12 Jersey Shore Hurricane Safety Tips

12 Jersey Shore Hurricane Safety Tips

New Jersey isn’t a state traditionally associated with a high risk for hurricanes, but with recent weather events like Superstorm Sandy and Hurricane Joaquin, New Jersey residents and tourists should be ready for heavy rains and winds and the problems associated with them.

This is especially true this hurricane season, which officially began June 1st. Forecasters have predicted the worst hurricane season in three years with 14 named storms, 8 hurricanes, and 4 major hurricanes due to the reappearance of La Nina, an unusual cooling in the Pacific Ocean near the equator that often brings violent weather to the Atlantic.

To prepare for dangers like flooding, wind damage, power outages, food shortages, and more, here is a list of Jersey shore hurricane safety tips both residents and tourists can use to stay safe this upcoming season.

  • Track storms.

Pay attention to local weather reports, especially the time a storm is expected to hit your area and when it will be at its strongest. Plan any necessary errands or activities around this time. You would never want to be caught outdoors in a hurricane! Keep track of any media outlets to which you have access.

  • Clear your lawn (if you have one).

Anything on your lawn can be blown away by strong winds, including large objects like grills and lawn furniture. In fact, those items are the most risky because they are often the most expensive to replace and can cause the most damage if blown far away. Bring outside objects inside your house or, if that isn’t plausible, secure them to a deck or patio. Do not use outdoor appliances like grills inside the house.

  • Secure everything else.

Doors and windows should be locked up tight in case of strong winds! Nailing plywood over the windows would help even more.

  • Move your furniture.

If your area is in a high risk flooding zone, it might be a good idea to either move basement and first floor furniture up to the second floor, or place whatever you can on sturdy tables, ledges, or countertops. Make sure expensive items are in a safe place and that you have cash on hand, since bank cards will not work in the event of a power outage.

  • Stock up.

A lot of people make fun of the people who run out to the store the day before a big storm and come home with dozens of water bottles, batteries, canned goods, and other emergency supplies, but they are the exact group of people who will survive not only the next hurricane or Nor’easter, but the any apocalyptic event. You should have approximately 3 gallons of water per person in your household, 3 days worth of non-perishable food, a supply of medication, and food for pets as well. Also make sure you have scanned or digital copies of important government and financial documents

Fill it with flashlights, batteries of all types, medical supplies, blankets for all housemates, a radio and can opener that don’t require an electrical outlet, and a fire extinguisher.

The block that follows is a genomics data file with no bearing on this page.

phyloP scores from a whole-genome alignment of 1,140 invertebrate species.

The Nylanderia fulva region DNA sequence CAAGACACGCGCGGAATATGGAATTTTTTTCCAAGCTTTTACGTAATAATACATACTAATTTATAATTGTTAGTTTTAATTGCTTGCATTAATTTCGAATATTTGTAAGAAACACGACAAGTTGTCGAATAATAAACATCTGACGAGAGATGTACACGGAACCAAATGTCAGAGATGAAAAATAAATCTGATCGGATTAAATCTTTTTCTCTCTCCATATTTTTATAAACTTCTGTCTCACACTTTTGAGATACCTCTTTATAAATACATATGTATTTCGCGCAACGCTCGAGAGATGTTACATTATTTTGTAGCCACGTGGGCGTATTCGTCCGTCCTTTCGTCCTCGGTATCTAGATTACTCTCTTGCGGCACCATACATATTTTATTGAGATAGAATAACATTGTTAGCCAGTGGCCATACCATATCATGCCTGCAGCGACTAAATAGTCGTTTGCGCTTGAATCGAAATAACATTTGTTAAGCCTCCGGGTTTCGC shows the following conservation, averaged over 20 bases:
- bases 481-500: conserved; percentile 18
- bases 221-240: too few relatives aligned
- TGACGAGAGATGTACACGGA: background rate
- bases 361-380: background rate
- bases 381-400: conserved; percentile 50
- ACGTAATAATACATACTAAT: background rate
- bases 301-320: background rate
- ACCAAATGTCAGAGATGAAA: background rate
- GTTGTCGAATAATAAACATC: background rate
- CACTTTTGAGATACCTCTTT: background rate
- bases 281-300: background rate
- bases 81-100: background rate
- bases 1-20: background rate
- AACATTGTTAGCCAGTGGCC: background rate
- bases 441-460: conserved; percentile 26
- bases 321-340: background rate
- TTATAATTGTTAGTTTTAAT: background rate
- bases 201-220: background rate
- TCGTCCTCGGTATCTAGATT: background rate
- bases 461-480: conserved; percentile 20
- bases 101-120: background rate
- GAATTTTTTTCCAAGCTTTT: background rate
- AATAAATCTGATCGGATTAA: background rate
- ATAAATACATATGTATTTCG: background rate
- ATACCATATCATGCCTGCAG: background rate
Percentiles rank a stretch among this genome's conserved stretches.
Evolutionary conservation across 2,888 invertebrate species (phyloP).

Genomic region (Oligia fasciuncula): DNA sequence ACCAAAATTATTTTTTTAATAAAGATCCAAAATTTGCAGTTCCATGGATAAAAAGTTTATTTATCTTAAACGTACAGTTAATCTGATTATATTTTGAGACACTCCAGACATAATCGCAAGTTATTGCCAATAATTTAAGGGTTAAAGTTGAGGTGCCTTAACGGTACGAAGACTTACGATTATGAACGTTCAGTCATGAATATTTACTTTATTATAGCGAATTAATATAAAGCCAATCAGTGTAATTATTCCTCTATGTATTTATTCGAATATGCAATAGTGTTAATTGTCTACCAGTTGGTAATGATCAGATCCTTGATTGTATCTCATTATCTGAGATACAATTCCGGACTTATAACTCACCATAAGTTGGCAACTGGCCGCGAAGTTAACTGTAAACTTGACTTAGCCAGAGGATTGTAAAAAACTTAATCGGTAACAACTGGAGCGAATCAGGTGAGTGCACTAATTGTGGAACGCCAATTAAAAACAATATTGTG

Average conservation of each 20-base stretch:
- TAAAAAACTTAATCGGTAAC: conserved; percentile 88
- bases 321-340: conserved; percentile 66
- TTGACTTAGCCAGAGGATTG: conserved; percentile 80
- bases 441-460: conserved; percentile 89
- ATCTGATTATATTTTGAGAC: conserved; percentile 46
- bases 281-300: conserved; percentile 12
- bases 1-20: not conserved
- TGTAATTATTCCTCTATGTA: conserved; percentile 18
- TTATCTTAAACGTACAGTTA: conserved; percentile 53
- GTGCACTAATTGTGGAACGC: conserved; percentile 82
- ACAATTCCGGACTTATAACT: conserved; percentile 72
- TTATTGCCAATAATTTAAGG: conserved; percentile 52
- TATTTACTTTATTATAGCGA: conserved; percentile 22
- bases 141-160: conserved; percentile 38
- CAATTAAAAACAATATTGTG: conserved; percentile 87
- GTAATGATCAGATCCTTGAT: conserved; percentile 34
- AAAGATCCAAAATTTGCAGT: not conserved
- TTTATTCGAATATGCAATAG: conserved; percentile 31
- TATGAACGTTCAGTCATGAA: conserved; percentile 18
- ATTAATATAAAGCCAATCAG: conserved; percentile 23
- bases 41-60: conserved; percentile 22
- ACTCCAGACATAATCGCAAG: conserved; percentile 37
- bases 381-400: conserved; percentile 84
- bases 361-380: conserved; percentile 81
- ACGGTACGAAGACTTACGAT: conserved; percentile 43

• Get gas and plug in your phone.

Make sure your gas tanks on all of your vehicles are full (but do NOT drive during the storm!) and make sure your phone batteries are full. Only use it when absolutely necessary. You can download weather tracking, disaster preparation, first aid guide, flashlight, and emergency services apps  and sign up for social media updates if you have a smartphone.


Make sure that your refrigerator/freezer are at the lowest possible temperatures. That way, if the power goes out, perishable food will stay cold longer.

  • Remember everyone else!

Make sure people you know like older family members, friends, and neighbors are prepared for the storm. Make sure you have an emergency contact list as well, including at least one person living in an area unaffected by the storm and emergency officials.

  • Make a plan.

What if there’s a power outage? What if the basement starts flooding? What if the roof flies off the house?! These scenarios are possible during a hurricane, so it’s important to prepare for them with a plan the whole family agrees on. Where will you meet? What will each family member do to mitigate the damage or keep one another safe?

  • Check your generator and sump pump.

If you have a generator, you’ll still have power if the grid shuts off. The sump pump will help prevent flooding. Check that both are functional before the storm. Unplug appliances if the power goes out, and disconnect from the grid before using them if you have a generator.

  • Be prepared to evacuate.

If the forecast is particularly bad, the state may ask you to evacuate. You should make doubly sure you have gas and ensure that each family member has contact information on their person. Unplug all appliances, turn off the electricity, and shut off the water valve if you have to leave. Know your evacuation route before you have to drive it!

  • Stay away.

Avoid contact with downed wires, flooded basements, and the smell of gas.


This isn’t an all-inclusive list, so be sure to do your own research, listen to authorities, read up on local emergency management, and change your plans depending on the situation. We hope you don’t get caught in a hurricane, but if you do, stay safe, and follow these Jersey shore hurricane safety tips!